Where, if as 90 percent of Americans do, do you pray? Is prayer restricted to specific sacred locations, or can one pray anywhere? Could it be that anywhere one prays becomes a sacred space by virtue of having offered a prayer in that space?
The image of men at prayer on the rooftop of a parking garage, and an accompanying article in lohud.com, a publication devoted to covering life in New York's Lower Hudson Valley, brought these and other questions to mind.
In addition to the spiritual questions raised above, what about the fact that this outdoor synagogue on the second floor of parking garage in the Sloatsburg rest area of Interstate 87 was created by New York State's Thruway Authority? Does that raise church-state issue for anyone? It doesn't for me, and not only because I am a traditional Jew who has prayed in that very space from time to time.
This prayer area is a perfect of example of religion-state cooperation, and one that not only presents no legal problems, but one which sends very positive messages about how religion should be used by those who choose to do so. For starters, the prayer space was constructed because otherwise oblivious individuals were endangering themselves, their children (according to the article from lohud.com) and other drivers by simply parking on the shoulder and conducting their services there.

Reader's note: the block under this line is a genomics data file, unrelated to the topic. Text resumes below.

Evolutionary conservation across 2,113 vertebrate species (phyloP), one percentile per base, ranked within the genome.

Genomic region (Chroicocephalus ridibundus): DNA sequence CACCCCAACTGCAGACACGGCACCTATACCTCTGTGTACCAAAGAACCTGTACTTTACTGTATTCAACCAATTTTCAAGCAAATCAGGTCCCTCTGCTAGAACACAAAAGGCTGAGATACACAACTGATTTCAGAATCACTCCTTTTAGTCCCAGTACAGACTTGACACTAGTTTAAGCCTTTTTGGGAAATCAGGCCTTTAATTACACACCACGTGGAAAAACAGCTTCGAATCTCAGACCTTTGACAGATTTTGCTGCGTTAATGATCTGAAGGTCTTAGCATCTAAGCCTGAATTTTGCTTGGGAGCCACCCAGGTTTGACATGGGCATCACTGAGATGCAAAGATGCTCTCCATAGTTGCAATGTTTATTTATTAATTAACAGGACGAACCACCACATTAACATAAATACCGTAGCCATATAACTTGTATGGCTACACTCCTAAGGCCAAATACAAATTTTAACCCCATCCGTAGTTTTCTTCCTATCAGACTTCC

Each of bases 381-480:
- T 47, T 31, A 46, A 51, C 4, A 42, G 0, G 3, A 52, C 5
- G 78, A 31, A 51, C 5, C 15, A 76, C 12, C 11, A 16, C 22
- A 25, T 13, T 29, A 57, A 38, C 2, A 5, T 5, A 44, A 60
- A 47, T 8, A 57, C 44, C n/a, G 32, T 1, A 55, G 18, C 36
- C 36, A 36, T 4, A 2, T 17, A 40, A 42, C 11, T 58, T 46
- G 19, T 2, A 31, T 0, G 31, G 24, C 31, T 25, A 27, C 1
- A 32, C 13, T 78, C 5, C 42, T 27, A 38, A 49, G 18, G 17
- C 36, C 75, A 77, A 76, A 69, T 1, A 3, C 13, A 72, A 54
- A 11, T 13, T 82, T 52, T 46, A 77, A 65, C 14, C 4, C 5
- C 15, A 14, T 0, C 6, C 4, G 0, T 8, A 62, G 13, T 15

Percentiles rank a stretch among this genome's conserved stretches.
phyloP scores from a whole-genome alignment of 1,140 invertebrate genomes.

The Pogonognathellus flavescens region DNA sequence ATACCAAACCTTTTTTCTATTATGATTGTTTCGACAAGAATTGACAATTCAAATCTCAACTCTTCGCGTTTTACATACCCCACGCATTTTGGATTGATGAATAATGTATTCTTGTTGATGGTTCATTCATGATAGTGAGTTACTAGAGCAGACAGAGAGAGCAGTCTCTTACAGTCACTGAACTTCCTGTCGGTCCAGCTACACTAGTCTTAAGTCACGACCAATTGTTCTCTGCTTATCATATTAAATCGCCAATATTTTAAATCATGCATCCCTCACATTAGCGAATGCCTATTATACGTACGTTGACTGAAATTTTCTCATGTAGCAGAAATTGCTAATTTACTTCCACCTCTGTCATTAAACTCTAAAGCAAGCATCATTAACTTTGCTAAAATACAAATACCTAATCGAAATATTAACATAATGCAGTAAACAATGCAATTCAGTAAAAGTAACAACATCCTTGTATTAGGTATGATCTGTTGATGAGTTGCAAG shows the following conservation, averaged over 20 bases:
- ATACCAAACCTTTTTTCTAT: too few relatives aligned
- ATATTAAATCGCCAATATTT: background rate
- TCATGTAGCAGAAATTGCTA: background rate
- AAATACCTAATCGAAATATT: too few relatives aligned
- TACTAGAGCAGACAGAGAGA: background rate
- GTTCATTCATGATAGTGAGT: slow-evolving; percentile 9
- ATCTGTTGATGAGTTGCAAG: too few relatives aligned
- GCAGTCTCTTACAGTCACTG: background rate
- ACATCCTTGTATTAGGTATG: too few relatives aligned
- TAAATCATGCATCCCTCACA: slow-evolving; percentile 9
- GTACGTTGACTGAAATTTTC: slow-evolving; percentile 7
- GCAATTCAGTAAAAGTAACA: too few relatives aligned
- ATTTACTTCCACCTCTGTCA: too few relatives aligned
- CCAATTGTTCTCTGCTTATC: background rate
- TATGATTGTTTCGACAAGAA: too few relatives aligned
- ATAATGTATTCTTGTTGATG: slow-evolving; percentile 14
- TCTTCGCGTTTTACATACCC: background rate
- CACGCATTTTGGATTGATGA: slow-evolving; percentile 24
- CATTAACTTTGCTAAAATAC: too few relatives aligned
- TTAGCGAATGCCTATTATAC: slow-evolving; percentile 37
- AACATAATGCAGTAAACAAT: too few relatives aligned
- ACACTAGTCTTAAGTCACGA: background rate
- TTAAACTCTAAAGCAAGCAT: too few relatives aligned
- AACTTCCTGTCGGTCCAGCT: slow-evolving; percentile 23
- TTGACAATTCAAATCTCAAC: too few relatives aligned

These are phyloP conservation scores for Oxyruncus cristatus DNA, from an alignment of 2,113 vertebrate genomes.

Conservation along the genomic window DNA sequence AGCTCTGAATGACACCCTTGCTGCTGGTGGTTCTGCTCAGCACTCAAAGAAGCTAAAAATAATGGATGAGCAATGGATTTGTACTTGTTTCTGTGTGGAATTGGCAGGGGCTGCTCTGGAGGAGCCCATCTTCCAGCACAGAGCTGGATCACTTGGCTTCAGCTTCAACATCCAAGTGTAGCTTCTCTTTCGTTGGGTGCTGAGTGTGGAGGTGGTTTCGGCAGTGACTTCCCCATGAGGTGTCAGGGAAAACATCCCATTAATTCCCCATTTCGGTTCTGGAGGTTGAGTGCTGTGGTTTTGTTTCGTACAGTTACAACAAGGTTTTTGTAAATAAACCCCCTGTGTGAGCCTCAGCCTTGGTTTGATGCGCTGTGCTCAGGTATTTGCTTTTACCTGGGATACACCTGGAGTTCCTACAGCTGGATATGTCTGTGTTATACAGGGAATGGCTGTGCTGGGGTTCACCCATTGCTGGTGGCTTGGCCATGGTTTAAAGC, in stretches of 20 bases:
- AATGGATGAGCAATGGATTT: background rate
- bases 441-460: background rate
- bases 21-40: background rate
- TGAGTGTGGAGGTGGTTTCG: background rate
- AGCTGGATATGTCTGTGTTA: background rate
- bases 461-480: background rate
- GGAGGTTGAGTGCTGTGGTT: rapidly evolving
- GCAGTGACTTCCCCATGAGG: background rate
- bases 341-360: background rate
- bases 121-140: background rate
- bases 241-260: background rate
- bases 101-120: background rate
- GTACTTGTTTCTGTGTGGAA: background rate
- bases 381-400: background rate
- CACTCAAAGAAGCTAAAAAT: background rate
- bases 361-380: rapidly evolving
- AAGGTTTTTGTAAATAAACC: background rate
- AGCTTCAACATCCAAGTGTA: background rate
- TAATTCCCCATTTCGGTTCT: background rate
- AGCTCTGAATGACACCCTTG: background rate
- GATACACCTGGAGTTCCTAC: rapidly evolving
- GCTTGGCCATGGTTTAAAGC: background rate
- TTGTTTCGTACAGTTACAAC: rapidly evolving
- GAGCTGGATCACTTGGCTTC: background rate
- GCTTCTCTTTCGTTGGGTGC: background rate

Now that they have a safe alternative, not only can safety laws be fully enforced, the message has been sent: One's need to pray cannot be an excuse for dangerous behavior; freedom of religious expression does not equal unlimited license to do as one pleases. For that lesson alone, the whole project is worth it.
In addition, the space is not reserved for any one religious group in particular. In fact, there is something quite powerful, in terms of the public good, about having a prayer place which is used by multiple faiths, and known to be used as such by the religiously diverse groups who pray there.
We share a world, and often local communities, so the notion that we can even share a place of prayer might make some positive impact on the ability to share the other two. It's not a given, to be sure. But at the very least, the shared space creates experiences of diversity, which most of those using the space would not otherwise have, and that cannot be a bad thing. All of which brings us back to my initial, more spiritually oriented questions.
While every tradition I know of has notions of sacred space limited to the faithful, and imagines that in those locations only can certain rituals be performed, the rooftop of the parking garage at the Sloatsburg stop on the New York State Thruway reminds us that there is also another kind of sacred space that may be at least as sacred: one whose sacredness is not limited to any one group and one which is sacred when it is used for sacred practice. After that, it can go back to "normal."
The sacredness of the Sloatsburg garage is not zero-sum sacredness. It's a sacredness that puts people and their actions ahead of spaces defined by ideology or history alone. It's a sacredness that reminds us why the word synagogue in Greek and beit knesset in Hebrew were chosen by Jews many centuries ago. Both words mean place of gathering and community.
Wherever the community gathers will by definition be sacred, as long as they are there. In a world where so much blood is shed fighting over the narrow form of sacredness, it's a great thing of which to be reminded. Where is sacred space to be found? Wherever our hearts and our deeds allow it to be.